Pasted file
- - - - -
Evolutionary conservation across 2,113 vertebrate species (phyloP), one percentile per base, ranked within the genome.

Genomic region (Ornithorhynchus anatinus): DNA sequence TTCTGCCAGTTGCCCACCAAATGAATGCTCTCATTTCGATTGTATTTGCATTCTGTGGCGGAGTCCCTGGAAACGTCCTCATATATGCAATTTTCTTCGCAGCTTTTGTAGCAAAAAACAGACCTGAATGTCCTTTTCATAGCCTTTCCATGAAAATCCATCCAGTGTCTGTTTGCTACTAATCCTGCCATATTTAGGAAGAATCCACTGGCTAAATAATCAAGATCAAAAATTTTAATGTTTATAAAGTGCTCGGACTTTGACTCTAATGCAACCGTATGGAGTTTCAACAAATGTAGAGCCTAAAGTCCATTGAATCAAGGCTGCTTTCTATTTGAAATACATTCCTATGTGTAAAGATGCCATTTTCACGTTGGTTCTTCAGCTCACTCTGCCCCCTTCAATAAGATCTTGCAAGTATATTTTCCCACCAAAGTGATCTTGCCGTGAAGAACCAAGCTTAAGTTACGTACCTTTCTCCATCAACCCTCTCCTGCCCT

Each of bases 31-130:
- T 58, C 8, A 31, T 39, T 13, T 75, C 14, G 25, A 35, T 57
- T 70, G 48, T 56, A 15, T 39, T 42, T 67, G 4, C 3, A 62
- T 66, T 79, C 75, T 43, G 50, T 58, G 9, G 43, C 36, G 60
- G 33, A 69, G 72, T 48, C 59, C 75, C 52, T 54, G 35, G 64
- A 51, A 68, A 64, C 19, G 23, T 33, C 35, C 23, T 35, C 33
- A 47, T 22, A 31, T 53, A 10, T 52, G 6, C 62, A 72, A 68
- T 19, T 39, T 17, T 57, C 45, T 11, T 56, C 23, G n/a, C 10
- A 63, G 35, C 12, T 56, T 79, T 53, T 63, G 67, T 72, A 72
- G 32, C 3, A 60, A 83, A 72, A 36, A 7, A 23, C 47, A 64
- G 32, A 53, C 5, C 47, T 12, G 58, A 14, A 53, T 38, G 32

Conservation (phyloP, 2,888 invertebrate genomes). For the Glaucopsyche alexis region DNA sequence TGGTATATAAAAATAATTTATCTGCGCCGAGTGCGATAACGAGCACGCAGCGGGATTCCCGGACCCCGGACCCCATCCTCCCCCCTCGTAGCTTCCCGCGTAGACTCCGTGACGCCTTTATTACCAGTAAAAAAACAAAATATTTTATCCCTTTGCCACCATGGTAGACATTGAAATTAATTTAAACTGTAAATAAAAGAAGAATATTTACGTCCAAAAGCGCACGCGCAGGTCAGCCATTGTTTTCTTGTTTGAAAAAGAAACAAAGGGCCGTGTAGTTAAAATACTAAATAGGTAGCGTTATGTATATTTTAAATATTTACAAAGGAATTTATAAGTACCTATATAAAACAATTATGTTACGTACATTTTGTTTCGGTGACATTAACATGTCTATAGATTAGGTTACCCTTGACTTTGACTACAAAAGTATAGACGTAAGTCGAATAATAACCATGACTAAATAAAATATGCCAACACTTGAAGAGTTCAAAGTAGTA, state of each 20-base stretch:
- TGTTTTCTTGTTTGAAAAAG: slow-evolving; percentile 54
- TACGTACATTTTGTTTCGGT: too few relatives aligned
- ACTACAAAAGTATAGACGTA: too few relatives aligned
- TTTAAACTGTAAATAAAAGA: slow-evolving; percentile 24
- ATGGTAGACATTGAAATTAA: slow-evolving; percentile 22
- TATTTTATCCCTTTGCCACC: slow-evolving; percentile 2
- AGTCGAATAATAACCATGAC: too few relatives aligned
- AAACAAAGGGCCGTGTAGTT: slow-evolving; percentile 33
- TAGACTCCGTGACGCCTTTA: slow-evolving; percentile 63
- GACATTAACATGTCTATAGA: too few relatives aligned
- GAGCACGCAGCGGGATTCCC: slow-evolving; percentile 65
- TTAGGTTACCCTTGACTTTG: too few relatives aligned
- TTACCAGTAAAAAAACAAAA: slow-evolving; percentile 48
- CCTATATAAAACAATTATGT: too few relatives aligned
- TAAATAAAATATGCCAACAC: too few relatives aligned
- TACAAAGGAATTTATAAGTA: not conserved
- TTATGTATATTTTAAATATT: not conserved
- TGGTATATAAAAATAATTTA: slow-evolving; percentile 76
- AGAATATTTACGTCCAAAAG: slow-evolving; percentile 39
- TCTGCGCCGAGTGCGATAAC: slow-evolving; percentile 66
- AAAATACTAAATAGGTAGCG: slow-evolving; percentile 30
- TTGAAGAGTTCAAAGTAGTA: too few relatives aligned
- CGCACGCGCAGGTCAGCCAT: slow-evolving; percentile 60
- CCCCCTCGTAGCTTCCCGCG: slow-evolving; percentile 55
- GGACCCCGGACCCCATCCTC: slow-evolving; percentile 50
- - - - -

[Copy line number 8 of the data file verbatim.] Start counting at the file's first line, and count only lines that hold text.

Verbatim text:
- A 51, A 68, A 64, C 19, G 23, T 33, C 35, C 23, T 35, C 33